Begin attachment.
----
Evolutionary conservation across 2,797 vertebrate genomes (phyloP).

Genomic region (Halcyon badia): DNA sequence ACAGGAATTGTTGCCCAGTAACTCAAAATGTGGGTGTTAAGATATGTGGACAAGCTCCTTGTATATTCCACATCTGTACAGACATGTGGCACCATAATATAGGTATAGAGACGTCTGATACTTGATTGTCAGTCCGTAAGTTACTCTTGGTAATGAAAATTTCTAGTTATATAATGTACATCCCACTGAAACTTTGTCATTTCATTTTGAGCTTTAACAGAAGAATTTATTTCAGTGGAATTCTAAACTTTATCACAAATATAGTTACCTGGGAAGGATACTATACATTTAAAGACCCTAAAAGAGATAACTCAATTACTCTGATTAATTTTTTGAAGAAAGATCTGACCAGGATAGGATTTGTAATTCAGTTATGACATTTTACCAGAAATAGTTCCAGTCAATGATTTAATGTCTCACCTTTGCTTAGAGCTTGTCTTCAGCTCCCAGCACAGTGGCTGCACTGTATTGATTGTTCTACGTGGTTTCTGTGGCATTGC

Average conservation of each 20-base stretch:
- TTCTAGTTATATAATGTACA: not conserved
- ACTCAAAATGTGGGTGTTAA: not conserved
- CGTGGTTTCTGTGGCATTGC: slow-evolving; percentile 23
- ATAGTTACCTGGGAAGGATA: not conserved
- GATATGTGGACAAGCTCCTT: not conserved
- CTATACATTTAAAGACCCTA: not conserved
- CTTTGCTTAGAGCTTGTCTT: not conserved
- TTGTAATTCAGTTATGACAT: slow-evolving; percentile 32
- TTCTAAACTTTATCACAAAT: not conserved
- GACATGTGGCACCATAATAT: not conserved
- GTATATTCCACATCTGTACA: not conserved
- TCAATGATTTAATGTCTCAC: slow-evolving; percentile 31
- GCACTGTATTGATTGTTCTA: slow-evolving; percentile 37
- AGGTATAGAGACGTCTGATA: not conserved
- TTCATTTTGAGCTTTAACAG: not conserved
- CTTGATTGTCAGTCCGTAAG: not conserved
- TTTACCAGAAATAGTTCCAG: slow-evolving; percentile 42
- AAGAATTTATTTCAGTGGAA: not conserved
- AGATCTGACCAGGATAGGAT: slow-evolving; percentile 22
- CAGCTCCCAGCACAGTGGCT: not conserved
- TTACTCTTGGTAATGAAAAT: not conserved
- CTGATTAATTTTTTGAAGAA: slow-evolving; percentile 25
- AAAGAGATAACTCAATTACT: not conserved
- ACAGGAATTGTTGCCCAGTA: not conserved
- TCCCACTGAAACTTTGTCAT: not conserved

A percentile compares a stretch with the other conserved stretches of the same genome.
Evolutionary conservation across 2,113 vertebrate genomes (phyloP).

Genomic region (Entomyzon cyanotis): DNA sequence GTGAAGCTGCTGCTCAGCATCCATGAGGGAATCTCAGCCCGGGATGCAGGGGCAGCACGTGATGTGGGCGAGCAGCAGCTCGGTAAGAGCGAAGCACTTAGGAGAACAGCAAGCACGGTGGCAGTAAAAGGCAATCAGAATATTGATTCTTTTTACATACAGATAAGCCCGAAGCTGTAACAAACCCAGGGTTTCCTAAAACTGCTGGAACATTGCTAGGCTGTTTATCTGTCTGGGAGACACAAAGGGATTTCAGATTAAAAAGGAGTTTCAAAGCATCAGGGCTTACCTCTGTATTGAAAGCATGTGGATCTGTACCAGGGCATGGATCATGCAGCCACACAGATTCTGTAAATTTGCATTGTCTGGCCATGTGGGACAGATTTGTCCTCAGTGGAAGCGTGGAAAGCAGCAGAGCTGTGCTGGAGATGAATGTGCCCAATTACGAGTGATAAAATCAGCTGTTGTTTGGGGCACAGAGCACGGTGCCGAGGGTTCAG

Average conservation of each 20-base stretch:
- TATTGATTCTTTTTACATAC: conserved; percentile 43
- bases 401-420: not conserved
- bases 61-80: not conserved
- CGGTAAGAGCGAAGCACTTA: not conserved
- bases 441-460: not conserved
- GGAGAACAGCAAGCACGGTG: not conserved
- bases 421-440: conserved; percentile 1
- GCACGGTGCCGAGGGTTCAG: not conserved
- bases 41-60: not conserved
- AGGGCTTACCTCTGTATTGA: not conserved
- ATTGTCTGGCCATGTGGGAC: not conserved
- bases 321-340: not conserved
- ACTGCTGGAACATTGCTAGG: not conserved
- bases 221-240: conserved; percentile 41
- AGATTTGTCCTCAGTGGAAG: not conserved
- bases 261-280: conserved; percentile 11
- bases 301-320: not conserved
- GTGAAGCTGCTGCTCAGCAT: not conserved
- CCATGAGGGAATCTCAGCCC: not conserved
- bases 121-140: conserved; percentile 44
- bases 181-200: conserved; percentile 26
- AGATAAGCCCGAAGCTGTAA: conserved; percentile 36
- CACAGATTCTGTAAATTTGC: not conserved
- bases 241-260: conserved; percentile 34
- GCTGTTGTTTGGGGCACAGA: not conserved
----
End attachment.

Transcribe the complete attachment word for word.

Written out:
Evolutionary conservation across 2,797 vertebrate genomes (phyloP).

Genomic region (Halcyon badia): DNA sequence ACAGGAATTGTTGCCCAGTAACTCAAAATGTGGGTGTTAAGATATGTGGACAAGCTCCTTGTATATTCCACATCTGTACAGACATGTGGCACCATAATATAGGTATAGAGACGTCTGATACTTGATTGTCAGTCCGTAAGTTACTCTTGGTAATGAAAATTTCTAGTTATATAATGTACATCCCACTGAAACTTTGTCATTTCATTTTGAGCTTTAACAGAAGAATTTATTTCAGTGGAATTCTAAACTTTATCACAAATATAGTTACCTGGGAAGGATACTATACATTTAAAGACCCTAAAAGAGATAACTCAATTACTCTGATTAATTTTTTGAAGAAAGATCTGACCAGGATAGGATTTGTAATTCAGTTATGACATTTTACCAGAAATAGTTCCAGTCAATGATTTAATGTCTCACCTTTGCTTAGAGCTTGTCTTCAGCTCCCAGCACAGTGGCTGCACTGTATTGATTGTTCTACGTGGTTTCTGTGGCATTGC

Average conservation of each 20-base stretch:
- TTCTAGTTATATAATGTACA: not conserved
- ACTCAAAATGTGGGTGTTAA: not conserved
- CGTGGTTTCTGTGGCATTGC: slow-evolving; percentile 23
- ATAGTTACCTGGGAAGGATA: not conserved
- GATATGTGGACAAGCTCCTT: not conserved
- CTATACATTTAAAGACCCTA: not conserved
- CTTTGCTTAGAGCTTGTCTT: not conserved
- TTGTAATTCAGTTATGACAT: slow-evolving; percentile 32
- TTCTAAACTTTATCACAAAT: not conserved
- GACATGTGGCACCATAATAT: not conserved
- GTATATTCCACATCTGTACA: not conserved
- TCAATGATTTAATGTCTCAC: slow-evolving; percentile 31
- GCACTGTATTGATTGTTCTA: slow-evolving; percentile 37
- AGGTATAGAGACGTCTGATA: not conserved
- TTCATTTTGAGCTTTAACAG: not conserved
- CTTGATTGTCAGTCCGTAAG: not conserved
- TTTACCAGAAATAGTTCCAG: slow-evolving; percentile 42
- AAGAATTTATTTCAGTGGAA: not conserved
- AGATCTGACCAGGATAGGAT: slow-evolving; percentile 22
- CAGCTCCCAGCACAGTGGCT: not conserved
- TTACTCTTGGTAATGAAAAT: not conserved
- CTGATTAATTTTTTGAAGAA: slow-evolving; percentile 25
- AAAGAGATAACTCAATTACT: not conserved
- ACAGGAATTGTTGCCCAGTA: not conserved
- TCCCACTGAAACTTTGTCAT: not conserved

A percentile compares a stretch with the other conserved stretches of the same genome.
Evolutionary conservation across 2,113 vertebrate genomes (phyloP).

Genomic region (Entomyzon cyanotis): DNA sequence GTGAAGCTGCTGCTCAGCATCCATGAGGGAATCTCAGCCCGGGATGCAGGGGCAGCACGTGATGTGGGCGAGCAGCAGCTCGGTAAGAGCGAAGCACTTAGGAGAACAGCAAGCACGGTGGCAGTAAAAGGCAATCAGAATATTGATTCTTTTTACATACAGATAAGCCCGAAGCTGTAACAAACCCAGGGTTTCCTAAAACTGCTGGAACATTGCTAGGCTGTTTATCTGTCTGGGAGACACAAAGGGATTTCAGATTAAAAAGGAGTTTCAAAGCATCAGGGCTTACCTCTGTATTGAAAGCATGTGGATCTGTACCAGGGCATGGATCATGCAGCCACACAGATTCTGTAAATTTGCATTGTCTGGCCATGTGGGACAGATTTGTCCTCAGTGGAAGCGTGGAAAGCAGCAGAGCTGTGCTGGAGATGAATGTGCCCAATTACGAGTGATAAAATCAGCTGTTGTTTGGGGCACAGAGCACGGTGCCGAGGGTTCAG

Average conservation of each 20-base stretch:
- TATTGATTCTTTTTACATAC: conserved; percentile 43
- bases 401-420: not conserved
- bases 61-80: not conserved
- CGGTAAGAGCGAAGCACTTA: not conserved
- bases 441-460: not conserved
- GGAGAACAGCAAGCACGGTG: not conserved
- bases 421-440: conserved; percentile 1
- GCACGGTGCCGAGGGTTCAG: not conserved
- bases 41-60: not conserved
- AGGGCTTACCTCTGTATTGA: not conserved
- ATTGTCTGGCCATGTGGGAC: not conserved
- bases 321-340: not conserved
- ACTGCTGGAACATTGCTAGG: not conserved
- bases 221-240: conserved; percentile 41
- AGATTTGTCCTCAGTGGAAG: not conserved
- bases 261-280: conserved; percentile 11
- bases 301-320: not conserved
- GTGAAGCTGCTGCTCAGCAT: not conserved
- CCATGAGGGAATCTCAGCCC: not conserved
- bases 121-140: conserved; percentile 44
- bases 181-200: conserved; percentile 26
- AGATAAGCCCGAAGCTGTAA: conserved; percentile 36
- CACAGATTCTGTAAATTTGC: not conserved
- bases 241-260: conserved; percentile 34
- GCTGTTGTTTGGGGCACAGA: not conserved